In the months leading up to November’s election, voting officials in major cities and counties worked with a progressive group funded by Facebook founder Mark Zuckerberg and its allies to create ballots, strategically target voters and develop “cure” letters in situations where mail-in ballots were in danger of being tossed out.
The Center for Tech and Civic Life, or CTCL, provided millions of dollars in private funding for the elections that came from a $350 million donation from Zuckerberg and his wife, Priscilla Chan. The CTCL gave “COVID-19 response” grants of varying amounts to 2,500 municipalities in 49 states.
In exchange for the money, elections divisions agreed to conduct their elections according to conditions set out by the CTCL, which is led by former members of the New Organizing Institute, a training center for progressive groups and Democratic campaigns.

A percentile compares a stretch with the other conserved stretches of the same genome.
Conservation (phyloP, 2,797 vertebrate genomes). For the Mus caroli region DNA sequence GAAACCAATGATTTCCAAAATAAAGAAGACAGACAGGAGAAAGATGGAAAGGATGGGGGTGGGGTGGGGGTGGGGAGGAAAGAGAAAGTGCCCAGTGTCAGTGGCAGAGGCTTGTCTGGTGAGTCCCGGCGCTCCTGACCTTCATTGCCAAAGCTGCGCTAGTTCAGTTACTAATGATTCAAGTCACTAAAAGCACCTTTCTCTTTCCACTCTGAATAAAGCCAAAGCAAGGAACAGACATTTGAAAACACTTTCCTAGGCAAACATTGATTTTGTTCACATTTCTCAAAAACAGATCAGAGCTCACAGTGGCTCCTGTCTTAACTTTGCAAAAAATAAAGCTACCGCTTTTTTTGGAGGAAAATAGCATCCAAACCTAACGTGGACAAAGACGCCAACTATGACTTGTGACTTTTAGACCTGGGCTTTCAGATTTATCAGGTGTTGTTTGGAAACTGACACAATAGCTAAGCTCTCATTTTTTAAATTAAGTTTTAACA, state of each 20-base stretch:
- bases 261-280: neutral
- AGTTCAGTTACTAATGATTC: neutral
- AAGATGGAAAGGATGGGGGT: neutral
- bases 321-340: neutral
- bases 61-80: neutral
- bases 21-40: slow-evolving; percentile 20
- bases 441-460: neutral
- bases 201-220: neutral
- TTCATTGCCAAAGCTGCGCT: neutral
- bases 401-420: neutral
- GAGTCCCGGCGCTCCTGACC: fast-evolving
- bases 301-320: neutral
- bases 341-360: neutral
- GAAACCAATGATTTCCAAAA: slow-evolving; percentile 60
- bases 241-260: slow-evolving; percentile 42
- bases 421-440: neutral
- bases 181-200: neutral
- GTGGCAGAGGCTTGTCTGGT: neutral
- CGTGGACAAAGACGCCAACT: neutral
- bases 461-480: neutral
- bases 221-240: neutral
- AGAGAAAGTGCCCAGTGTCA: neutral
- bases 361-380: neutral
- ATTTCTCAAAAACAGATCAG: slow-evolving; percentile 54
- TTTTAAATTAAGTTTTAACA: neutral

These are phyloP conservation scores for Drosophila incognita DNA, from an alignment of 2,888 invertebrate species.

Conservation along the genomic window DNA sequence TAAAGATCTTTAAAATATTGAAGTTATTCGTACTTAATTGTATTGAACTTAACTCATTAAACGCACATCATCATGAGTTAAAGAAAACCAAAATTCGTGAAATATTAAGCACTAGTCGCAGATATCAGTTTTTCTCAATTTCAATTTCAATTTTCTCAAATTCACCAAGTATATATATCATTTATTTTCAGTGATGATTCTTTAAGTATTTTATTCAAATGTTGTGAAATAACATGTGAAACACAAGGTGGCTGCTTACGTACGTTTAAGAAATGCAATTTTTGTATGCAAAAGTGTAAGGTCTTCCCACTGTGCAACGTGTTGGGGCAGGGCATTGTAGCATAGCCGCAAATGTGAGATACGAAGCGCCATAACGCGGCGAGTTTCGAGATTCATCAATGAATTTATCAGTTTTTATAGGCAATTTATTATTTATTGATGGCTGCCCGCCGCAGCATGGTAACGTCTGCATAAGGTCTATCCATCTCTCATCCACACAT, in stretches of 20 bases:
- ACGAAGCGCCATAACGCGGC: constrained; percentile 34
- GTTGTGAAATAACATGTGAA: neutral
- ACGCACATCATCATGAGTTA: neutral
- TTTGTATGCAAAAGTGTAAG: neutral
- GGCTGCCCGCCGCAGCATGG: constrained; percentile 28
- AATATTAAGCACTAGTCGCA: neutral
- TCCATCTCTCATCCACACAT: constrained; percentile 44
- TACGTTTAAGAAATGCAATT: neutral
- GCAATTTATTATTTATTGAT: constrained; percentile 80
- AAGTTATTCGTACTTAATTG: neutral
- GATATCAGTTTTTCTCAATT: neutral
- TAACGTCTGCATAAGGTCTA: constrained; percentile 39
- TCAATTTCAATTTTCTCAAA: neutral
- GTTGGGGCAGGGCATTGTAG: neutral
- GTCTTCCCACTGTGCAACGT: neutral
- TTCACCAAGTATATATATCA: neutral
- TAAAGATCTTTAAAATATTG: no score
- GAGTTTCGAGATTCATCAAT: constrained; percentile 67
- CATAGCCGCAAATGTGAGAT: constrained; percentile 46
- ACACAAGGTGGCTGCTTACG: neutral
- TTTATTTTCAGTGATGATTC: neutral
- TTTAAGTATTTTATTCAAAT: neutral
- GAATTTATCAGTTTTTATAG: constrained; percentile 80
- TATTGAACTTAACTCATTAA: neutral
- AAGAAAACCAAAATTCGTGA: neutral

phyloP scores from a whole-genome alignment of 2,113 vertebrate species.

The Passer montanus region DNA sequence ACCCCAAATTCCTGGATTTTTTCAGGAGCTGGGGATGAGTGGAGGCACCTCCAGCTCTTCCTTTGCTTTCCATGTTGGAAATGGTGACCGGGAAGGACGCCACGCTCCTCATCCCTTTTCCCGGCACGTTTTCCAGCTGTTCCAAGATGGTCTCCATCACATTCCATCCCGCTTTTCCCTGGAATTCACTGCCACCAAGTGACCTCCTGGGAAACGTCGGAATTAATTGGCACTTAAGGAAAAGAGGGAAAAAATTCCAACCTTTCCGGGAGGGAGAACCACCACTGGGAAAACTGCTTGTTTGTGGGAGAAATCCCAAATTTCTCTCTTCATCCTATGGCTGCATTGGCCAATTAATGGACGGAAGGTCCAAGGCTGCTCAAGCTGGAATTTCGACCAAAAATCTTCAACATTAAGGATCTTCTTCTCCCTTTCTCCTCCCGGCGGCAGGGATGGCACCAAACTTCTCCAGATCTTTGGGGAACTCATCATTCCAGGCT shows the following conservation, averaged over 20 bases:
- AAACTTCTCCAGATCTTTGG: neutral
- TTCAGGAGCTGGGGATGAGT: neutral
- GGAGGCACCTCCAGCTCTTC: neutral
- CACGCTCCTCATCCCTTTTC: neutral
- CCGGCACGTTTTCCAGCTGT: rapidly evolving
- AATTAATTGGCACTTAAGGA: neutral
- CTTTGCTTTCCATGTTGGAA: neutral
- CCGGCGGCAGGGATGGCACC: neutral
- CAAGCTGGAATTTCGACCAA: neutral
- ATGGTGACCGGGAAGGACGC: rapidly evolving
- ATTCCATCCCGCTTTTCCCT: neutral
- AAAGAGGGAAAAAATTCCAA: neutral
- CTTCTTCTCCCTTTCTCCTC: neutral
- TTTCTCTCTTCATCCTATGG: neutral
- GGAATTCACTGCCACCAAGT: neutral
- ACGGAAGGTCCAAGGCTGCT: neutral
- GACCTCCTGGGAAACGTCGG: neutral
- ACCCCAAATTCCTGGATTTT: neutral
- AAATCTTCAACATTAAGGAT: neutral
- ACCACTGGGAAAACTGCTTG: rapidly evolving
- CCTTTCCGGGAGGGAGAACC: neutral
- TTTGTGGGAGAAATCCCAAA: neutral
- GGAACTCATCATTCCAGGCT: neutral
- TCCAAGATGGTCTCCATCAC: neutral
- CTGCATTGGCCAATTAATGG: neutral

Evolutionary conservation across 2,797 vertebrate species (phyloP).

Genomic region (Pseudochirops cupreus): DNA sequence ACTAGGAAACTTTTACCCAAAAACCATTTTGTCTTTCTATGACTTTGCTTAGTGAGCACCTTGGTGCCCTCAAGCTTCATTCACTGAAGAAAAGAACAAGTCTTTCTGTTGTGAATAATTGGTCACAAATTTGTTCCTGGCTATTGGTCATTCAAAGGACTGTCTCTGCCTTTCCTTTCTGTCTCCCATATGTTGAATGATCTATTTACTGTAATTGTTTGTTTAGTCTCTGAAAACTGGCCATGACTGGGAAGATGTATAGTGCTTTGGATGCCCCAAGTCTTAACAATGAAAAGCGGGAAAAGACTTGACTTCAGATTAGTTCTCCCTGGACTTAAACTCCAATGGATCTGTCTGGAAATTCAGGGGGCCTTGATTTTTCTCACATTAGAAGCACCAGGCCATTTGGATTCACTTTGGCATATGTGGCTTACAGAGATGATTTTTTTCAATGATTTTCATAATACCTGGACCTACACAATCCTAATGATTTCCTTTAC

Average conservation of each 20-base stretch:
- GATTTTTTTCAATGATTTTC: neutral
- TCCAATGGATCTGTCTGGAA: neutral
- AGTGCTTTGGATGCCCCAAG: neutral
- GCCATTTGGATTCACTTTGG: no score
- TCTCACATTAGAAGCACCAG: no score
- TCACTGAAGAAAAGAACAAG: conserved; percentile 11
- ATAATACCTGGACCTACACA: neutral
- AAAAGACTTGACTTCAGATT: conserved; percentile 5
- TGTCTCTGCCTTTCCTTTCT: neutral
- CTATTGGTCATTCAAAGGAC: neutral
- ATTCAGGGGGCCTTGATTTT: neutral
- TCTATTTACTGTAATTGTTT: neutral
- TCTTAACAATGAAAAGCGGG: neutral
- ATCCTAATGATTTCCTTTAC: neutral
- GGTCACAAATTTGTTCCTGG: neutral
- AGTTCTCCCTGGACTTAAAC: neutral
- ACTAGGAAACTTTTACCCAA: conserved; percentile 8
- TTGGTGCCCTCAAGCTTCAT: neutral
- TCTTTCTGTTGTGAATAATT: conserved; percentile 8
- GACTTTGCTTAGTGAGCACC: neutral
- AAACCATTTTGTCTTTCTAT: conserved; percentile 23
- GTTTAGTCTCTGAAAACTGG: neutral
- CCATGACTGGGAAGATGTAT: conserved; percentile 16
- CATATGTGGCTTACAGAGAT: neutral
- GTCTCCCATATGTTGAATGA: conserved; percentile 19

A CTCL partner, the Center for Civic Design, helped design absentee ballot forms and instructions, crafted voter registration letters for felons and tested automatic voter registration systems in several states, working alongside progressive activist groups in Michigan and directly with elections offices in Georgia and Utah.
Still other groups with a progressive leaning, including the Main Street Alliance, The Elections Group and the National Vote at Home Institute, provided support for some elections offices.
Facebook, with the CTCL, was also part of the effort, providing a guide and webinar for election officials on how to engage voters. Included were directions to report “voter interference” to Facebook authorities. The company also provided designated employees in six regions of the U.S. to handle questions. Together, the